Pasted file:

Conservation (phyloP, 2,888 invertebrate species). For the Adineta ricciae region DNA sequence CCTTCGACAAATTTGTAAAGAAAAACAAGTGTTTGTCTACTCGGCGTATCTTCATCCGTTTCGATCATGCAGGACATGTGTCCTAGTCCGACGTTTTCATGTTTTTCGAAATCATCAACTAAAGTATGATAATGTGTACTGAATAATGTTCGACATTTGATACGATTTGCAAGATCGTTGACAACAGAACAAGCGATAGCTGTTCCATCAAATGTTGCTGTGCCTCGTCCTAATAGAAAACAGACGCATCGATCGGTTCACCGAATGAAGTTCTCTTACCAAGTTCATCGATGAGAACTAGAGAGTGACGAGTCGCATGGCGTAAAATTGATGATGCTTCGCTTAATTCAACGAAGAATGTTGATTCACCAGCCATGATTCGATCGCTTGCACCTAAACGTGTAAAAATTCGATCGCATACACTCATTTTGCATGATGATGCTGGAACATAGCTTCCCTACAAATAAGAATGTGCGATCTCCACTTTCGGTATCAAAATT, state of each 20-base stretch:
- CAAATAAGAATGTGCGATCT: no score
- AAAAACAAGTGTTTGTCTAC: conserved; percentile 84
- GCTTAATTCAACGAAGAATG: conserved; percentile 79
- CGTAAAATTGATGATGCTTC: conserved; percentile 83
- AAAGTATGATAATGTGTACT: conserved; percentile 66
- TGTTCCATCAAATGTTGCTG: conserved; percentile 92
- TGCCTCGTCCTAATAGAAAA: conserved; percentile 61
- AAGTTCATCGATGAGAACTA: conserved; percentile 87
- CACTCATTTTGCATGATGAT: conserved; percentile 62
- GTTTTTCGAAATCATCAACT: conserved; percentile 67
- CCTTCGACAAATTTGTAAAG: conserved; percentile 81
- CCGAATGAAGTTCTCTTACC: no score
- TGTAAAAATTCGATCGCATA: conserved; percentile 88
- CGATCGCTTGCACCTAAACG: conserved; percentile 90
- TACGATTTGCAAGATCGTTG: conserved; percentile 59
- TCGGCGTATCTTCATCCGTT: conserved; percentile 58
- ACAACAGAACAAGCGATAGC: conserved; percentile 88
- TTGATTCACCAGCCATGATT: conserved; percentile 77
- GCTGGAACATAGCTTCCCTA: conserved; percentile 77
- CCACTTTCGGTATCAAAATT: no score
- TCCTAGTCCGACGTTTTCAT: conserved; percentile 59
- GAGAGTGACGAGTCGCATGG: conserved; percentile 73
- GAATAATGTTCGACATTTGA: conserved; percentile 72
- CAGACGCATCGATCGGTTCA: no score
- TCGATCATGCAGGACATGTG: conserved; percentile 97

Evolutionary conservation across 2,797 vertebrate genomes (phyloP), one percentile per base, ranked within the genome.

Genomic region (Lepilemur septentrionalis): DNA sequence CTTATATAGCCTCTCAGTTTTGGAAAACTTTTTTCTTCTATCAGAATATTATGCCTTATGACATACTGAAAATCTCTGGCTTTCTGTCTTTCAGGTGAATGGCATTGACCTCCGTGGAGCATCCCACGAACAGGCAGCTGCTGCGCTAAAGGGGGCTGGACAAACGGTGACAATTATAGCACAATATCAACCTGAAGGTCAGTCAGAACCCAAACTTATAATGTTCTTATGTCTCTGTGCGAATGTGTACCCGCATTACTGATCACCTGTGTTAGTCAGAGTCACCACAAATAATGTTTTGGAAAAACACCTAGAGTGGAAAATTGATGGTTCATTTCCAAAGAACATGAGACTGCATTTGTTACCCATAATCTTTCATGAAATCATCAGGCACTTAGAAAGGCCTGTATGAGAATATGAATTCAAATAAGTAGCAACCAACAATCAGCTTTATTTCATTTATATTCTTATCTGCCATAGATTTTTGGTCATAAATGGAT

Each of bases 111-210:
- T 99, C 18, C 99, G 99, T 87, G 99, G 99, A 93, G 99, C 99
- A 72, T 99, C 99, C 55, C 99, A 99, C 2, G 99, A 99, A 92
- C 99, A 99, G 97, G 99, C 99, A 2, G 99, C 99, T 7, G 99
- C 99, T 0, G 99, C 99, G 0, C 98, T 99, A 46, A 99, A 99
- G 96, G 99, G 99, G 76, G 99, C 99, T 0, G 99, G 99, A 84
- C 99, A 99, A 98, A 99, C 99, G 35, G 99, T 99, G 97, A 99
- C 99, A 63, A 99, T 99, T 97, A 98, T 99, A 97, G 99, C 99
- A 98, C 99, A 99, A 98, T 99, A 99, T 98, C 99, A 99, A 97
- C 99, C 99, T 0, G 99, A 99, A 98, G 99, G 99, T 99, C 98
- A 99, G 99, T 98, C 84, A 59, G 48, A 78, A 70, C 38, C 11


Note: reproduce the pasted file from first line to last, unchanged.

Conservation (phyloP, 2,888 invertebrate species). For the Adineta ricciae region DNA sequence CCTTCGACAAATTTGTAAAGAAAAACAAGTGTTTGTCTACTCGGCGTATCTTCATCCGTTTCGATCATGCAGGACATGTGTCCTAGTCCGACGTTTTCATGTTTTTCGAAATCATCAACTAAAGTATGATAATGTGTACTGAATAATGTTCGACATTTGATACGATTTGCAAGATCGTTGACAACAGAACAAGCGATAGCTGTTCCATCAAATGTTGCTGTGCCTCGTCCTAATAGAAAACAGACGCATCGATCGGTTCACCGAATGAAGTTCTCTTACCAAGTTCATCGATGAGAACTAGAGAGTGACGAGTCGCATGGCGTAAAATTGATGATGCTTCGCTTAATTCAACGAAGAATGTTGATTCACCAGCCATGATTCGATCGCTTGCACCTAAACGTGTAAAAATTCGATCGCATACACTCATTTTGCATGATGATGCTGGAACATAGCTTCCCTACAAATAAGAATGTGCGATCTCCACTTTCGGTATCAAAATT, state of each 20-base stretch:
- CAAATAAGAATGTGCGATCT: no score
- AAAAACAAGTGTTTGTCTAC: conserved; percentile 84
- GCTTAATTCAACGAAGAATG: conserved; percentile 79
- CGTAAAATTGATGATGCTTC: conserved; percentile 83
- AAAGTATGATAATGTGTACT: conserved; percentile 66
- TGTTCCATCAAATGTTGCTG: conserved; percentile 92
- TGCCTCGTCCTAATAGAAAA: conserved; percentile 61
- AAGTTCATCGATGAGAACTA: conserved; percentile 87
- CACTCATTTTGCATGATGAT: conserved; percentile 62
- GTTTTTCGAAATCATCAACT: conserved; percentile 67
- CCTTCGACAAATTTGTAAAG: conserved; percentile 81
- CCGAATGAAGTTCTCTTACC: no score
- TGTAAAAATTCGATCGCATA: conserved; percentile 88
- CGATCGCTTGCACCTAAACG: conserved; percentile 90
- TACGATTTGCAAGATCGTTG: conserved; percentile 59
- TCGGCGTATCTTCATCCGTT: conserved; percentile 58
- ACAACAGAACAAGCGATAGC: conserved; percentile 88
- TTGATTCACCAGCCATGATT: conserved; percentile 77
- GCTGGAACATAGCTTCCCTA: conserved; percentile 77
- CCACTTTCGGTATCAAAATT: no score
- TCCTAGTCCGACGTTTTCAT: conserved; percentile 59
- GAGAGTGACGAGTCGCATGG: conserved; percentile 73
- GAATAATGTTCGACATTTGA: conserved; percentile 72
- CAGACGCATCGATCGGTTCA: no score
- TCGATCATGCAGGACATGTG: conserved; percentile 97

Evolutionary conservation across 2,797 vertebrate genomes (phyloP), one percentile per base, ranked within the genome.

Genomic region (Lepilemur septentrionalis): DNA sequence CTTATATAGCCTCTCAGTTTTGGAAAACTTTTTTCTTCTATCAGAATATTATGCCTTATGACATACTGAAAATCTCTGGCTTTCTGTCTTTCAGGTGAATGGCATTGACCTCCGTGGAGCATCCCACGAACAGGCAGCTGCTGCGCTAAAGGGGGCTGGACAAACGGTGACAATTATAGCACAATATCAACCTGAAGGTCAGTCAGAACCCAAACTTATAATGTTCTTATGTCTCTGTGCGAATGTGTACCCGCATTACTGATCACCTGTGTTAGTCAGAGTCACCACAAATAATGTTTTGGAAAAACACCTAGAGTGGAAAATTGATGGTTCATTTCCAAAGAACATGAGACTGCATTTGTTACCCATAATCTTTCATGAAATCATCAGGCACTTAGAAAGGCCTGTATGAGAATATGAATTCAAATAAGTAGCAACCAACAATCAGCTTTATTTCATTTATATTCTTATCTGCCATAGATTTTTGGTCATAAATGGAT

Each of bases 111-210:
- T 99, C 18, C 99, G 99, T 87, G 99, G 99, A 93, G 99, C 99
- A 72, T 99, C 99, C 55, C 99, A 99, C 2, G 99, A 99, A 92
- C 99, A 99, G 97, G 99, C 99, A 2, G 99, C 99, T 7, G 99
- C 99, T 0, G 99, C 99, G 0, C 98, T 99, A 46, A 99, A 99
- G 96, G 99, G 99, G 76, G 99, C 99, T 0, G 99, G 99, A 84
- C 99, A 99, A 98, A 99, C 99, G 35, G 99, T 99, G 97, A 99
- C 99, A 63, A 99, T 99, T 97, A 98, T 99, A 97, G 99, C 99
- A 98, C 99, A 99, A 98, T 99, A 99, T 98, C 99, A 99, A 97
- C 99, C 99, T 0, G 99, A 99, A 98, G 99, G 99, T 99, C 98
- A 99, G 99, T 98, C 84, A 59, G 48, A 78, A 70, C 38, C 11